collateral for raising external funds and low economic return on investment.Where as it is evident that the private sector has continued to experience a wide range of constraints that have contributed to its performance, the effect of these constraints haveweighed more heavily on the SSB sub-sector than on the larger scale enterprises. Theseconstraints are access to markets on account of superior competition from local firms andimported products, high cost of raw material inputs as opposed to low product prices.Lack of access to appropriate technology, poor infrastructure, limited access to financeand good business premises at affordable rentals compounds, amounts to small scale businesses inability to produce and supply high quality goods, and insufficient quantities.Government has invested heavily in the improvement of roads, infrastructure, prohibitivetransport costs and heavy tax burden and yet another constraint. The above constraints have confined SSBs to lower production levels, a very narrowmarket segment within their localities and dampened incentives to grow. These bottlenecks have denied the SSBs an opportunity to exploit and benefit from variouseconomies of scale. From the above constraints, however, credit is often listed as a keyconstraint by the SSBs.Limited access to term finance the working capital for purchase of better machinery,employment of skilled personnel, acquisition of managerial expertise considerablyundermines SSBs productivity. They cannot compete effectively in the input and productmarkets besides, ultimately, accumulating sufficient reserves for further development.Given that they have a weak net worth, the resultant scenario has rendered these firms unattractive to banks and, unfortunately, limit access to commercial bank credits.These small scale businesses use several sources available for start up capital whichinclude self financing by the owner through cash, equity, loan on his or her home andeven selling their personal assets like land and other holdings in a home, loans from2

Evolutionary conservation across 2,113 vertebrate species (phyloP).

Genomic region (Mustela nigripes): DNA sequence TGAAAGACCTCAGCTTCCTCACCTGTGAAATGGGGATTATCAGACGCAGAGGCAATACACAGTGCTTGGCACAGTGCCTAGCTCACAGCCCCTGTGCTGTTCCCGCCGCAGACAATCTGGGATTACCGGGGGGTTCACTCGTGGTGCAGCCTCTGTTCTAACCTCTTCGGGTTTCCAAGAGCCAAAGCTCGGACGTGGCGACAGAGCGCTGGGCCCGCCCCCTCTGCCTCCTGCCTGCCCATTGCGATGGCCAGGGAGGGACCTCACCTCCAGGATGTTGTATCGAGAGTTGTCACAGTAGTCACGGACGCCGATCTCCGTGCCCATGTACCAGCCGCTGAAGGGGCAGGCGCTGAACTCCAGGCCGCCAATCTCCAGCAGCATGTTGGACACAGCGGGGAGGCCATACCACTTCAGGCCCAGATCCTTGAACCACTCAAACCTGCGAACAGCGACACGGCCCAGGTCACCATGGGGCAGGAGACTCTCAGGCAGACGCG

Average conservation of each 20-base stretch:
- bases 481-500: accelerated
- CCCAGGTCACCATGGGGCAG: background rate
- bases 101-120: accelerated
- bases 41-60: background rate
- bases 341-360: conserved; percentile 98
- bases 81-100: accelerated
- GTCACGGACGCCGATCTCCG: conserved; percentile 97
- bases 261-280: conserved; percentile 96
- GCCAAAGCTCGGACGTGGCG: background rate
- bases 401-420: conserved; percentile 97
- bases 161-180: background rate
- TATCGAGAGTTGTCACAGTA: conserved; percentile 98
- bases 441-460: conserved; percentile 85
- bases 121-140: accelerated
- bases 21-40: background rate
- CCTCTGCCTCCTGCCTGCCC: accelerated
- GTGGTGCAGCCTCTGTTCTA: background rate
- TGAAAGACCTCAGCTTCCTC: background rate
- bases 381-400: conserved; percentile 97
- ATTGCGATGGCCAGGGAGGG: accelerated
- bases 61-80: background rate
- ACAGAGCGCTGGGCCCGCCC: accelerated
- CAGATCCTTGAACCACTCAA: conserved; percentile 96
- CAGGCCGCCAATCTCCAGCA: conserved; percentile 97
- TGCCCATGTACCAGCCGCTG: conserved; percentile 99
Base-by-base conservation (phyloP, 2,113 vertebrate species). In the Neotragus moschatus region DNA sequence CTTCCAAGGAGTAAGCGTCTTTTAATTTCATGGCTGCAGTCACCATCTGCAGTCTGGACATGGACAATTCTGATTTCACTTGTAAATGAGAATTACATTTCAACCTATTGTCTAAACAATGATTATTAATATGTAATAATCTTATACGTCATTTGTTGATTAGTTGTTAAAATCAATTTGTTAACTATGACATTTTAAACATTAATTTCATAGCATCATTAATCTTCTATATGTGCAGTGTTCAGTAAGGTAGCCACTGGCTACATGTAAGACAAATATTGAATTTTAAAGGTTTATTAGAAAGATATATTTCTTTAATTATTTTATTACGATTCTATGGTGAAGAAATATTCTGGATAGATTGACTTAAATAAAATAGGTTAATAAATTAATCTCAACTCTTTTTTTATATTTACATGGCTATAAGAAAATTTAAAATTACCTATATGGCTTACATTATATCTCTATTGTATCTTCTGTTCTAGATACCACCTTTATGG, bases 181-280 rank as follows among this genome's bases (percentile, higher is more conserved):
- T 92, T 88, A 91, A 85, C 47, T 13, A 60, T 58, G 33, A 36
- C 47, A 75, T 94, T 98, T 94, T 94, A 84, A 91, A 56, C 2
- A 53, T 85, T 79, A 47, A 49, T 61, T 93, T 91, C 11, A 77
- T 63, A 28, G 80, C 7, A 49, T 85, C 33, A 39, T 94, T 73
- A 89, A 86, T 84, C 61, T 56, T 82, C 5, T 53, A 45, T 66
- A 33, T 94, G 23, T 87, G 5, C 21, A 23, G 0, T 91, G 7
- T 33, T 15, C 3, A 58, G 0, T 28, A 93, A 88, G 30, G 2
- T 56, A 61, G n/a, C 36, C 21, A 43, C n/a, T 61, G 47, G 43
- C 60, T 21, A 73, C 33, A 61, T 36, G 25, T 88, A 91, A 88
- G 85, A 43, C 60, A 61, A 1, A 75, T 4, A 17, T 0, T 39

friends and relatives , private stock issue , borrowings from partnerships. The abovesources of funding to small scale businesses still prove not to be sufficient to facilitatetheir undertakings. And this calls for more sources like availing credits to these smallscale businesses and most especially through commercial banks.Of all commercial banks established in Uganda Kisoro district has a small number ocommercial banks and microfinance institutions, and the district has a number of businessundertakings which may require financial services from a wide range of commercial banks. This shows that indeed there is great deficiency so far as the availability andaccessibility of credit to small scale businesses is concerned. The small scale businesseshave small means of getting start up capital and so require special attention of the bankersif they are to up lift their status, develop and progress.This study is therefore prompted by an urgent recognition that small scale businesseshave for long continued to have limited access to commercial bank credit resources. Itwill therefore set out those factors responsible for this limitation and also to gauge theextent to which commercial banks are extending credit to this sub sector..
1.2Statement of the Research problem
In a bid to support the growth of small scale businesses, financial institutions wereestablished to provide focused quality services to small scale businesses in the urban, pPeri-urban and rural areas of Uganda. However in Kisoro district small scale businessescomplain that they don’t access commercial bank credit and those that access it say it isnot enough to make them take off. If this situation continues the small scale businesseswill not grow and will consequently collapse. This will in turn have an effect on theeconomy since small scale businesses are the major players of the private sector which issupposed to lead in economic growth. There is thus a need to carry out a research that istailored towards establishing the factors that hinder the access to commercial bank credit by small scale businesses.3